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  • 07/23/2002
  • WildlandFire.com Team
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Sammi, TreeHggr, FireChica,Fire Momma, Nerd, Dawn, OD, et. al. and Ab’s-

So now we’re discussin’ dinner?

Fewer subjects create greater havoc about our humble abode than food and it’s preparation and presentation. Mom has always said that being married to the @*^%$ boys is a burden none should bear alone. She should know. She had to deal with Dad and his two brothers and she said they were bad enough. Due to a family emergency years back, she pretty much raised her brothers and ran the house while both her parents worked- unheard of in the prim and proper 1950’s. But Mom saves a fair bit of vituperation for her two cubs of positive ancestry. She sez the Dad and Uncles were bad, but us boys are worse by a damn sight. Needless to say, Mom tends to be extremely fair in any argument and takes our wives side.

Back in the days when I was packing, working the odd movie job, or getting up early for any other reason, you could bet next weeks pay that there was Mom. Breakfast ready, a pot of coffee and enough lunch to carry a squad through a shift or so. God forbid one should become faint with hunger while tackin’ shoes on old Dobbin. Then, short of coming home gassed to the gills, there was dinner. Mom grew up in the hills, but of somewhat genteel stock. Dad’s outfit on the other hand was still struggling through the Neanderthal era.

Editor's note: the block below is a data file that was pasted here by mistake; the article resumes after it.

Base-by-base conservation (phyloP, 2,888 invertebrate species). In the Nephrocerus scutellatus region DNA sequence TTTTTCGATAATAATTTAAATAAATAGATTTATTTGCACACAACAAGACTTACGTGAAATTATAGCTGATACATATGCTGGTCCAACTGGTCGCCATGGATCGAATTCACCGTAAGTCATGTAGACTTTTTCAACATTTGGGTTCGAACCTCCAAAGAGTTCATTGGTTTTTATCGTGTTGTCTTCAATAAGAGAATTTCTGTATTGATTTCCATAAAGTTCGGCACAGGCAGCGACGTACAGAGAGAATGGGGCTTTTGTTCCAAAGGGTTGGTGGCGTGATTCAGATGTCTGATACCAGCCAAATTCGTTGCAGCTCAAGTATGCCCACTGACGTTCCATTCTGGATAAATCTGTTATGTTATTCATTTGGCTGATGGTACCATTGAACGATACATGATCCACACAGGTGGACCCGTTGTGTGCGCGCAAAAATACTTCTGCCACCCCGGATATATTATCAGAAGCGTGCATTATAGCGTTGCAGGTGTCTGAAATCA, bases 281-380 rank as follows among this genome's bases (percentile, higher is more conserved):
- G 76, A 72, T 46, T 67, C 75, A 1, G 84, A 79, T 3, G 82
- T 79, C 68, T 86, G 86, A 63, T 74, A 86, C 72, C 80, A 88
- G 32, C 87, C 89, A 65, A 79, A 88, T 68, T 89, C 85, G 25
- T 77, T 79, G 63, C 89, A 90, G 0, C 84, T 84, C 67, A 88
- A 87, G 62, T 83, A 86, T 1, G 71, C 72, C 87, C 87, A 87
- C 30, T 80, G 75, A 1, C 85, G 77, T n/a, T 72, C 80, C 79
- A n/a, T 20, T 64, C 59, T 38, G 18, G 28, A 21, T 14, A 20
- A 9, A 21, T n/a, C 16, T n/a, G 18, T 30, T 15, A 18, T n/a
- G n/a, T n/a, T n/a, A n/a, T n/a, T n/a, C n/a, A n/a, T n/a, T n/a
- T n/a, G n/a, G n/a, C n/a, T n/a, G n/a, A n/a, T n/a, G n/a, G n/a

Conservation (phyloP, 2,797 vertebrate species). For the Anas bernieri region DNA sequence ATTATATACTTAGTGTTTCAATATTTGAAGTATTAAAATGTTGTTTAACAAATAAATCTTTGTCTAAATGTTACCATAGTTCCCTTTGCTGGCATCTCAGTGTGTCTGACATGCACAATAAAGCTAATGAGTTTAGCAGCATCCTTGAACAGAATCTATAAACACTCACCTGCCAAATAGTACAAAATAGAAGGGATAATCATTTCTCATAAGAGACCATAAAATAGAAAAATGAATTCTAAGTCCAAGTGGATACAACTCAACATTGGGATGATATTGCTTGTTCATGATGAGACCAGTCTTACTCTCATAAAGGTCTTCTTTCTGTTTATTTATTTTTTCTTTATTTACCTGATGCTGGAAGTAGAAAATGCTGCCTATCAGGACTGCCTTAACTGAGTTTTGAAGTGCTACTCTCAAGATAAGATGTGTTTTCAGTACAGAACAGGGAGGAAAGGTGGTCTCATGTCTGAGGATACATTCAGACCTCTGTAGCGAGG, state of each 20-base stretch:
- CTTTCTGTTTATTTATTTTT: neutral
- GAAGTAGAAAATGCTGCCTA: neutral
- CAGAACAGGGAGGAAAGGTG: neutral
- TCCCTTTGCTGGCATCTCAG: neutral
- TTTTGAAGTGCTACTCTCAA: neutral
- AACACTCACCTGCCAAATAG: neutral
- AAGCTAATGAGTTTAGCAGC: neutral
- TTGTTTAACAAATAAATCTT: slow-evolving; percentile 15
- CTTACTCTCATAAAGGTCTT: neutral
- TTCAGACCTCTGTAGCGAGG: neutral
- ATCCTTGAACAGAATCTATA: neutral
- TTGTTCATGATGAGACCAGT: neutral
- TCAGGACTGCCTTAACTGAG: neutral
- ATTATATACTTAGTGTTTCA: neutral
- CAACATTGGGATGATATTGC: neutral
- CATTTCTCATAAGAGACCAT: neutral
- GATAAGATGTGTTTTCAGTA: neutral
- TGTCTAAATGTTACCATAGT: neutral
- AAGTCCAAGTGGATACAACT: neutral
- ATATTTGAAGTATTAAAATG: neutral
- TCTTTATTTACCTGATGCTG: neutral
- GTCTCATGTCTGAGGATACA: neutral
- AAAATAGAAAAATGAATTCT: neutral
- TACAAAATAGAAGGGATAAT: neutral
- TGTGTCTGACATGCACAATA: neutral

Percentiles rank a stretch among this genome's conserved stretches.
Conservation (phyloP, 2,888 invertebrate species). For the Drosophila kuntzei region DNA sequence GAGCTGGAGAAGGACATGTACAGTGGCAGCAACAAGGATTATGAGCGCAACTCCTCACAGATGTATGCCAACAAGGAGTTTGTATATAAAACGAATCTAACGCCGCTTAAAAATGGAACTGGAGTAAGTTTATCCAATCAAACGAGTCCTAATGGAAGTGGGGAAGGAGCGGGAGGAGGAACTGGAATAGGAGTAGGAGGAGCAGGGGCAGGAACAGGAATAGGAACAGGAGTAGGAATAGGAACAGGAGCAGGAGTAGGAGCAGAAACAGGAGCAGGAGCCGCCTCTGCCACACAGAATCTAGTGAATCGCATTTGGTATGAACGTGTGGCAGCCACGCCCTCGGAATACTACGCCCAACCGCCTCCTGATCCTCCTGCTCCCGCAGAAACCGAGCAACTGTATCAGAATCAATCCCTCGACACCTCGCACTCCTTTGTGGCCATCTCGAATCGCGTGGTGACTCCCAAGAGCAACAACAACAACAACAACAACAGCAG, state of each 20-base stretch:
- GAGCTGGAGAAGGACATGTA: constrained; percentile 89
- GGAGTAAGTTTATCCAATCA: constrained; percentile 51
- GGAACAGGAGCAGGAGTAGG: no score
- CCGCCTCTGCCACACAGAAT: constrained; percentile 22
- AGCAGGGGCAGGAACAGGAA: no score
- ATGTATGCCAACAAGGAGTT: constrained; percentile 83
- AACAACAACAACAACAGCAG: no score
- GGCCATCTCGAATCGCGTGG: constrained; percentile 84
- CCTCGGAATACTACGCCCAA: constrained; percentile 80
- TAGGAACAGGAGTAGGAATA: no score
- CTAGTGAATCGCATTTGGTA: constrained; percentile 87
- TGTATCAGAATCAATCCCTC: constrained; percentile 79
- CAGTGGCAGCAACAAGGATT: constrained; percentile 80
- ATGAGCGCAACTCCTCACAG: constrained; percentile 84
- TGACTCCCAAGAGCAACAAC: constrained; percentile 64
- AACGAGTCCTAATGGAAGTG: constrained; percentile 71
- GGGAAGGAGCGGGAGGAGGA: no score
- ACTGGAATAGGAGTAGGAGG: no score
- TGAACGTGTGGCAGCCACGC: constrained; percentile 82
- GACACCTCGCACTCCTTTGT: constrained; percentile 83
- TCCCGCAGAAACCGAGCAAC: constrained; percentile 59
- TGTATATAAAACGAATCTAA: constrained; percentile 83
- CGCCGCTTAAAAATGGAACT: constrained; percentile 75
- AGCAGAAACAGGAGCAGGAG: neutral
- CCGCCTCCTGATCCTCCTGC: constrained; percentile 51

Dad’s bunch ate everything fried- in about a quart of grease. This included the coffee. Dad grew up with indigestion at home. I really think he went to the woods just to get a decent meal. Everything was also cooked extra well. Actually, well done everything in the woods was standard. No refrigeration- so cook it or get whatever was making a home in your food. The folks get hitched- enter Mom stage right with dinner- lamb (which Dad can’t abide) and vegetables (which he won’t eat). Dad saws through the main course which is rare to perfection and turns as pale as the meat. Mom spends several decades learning to desecrate beef and pork to Hubby’s taste.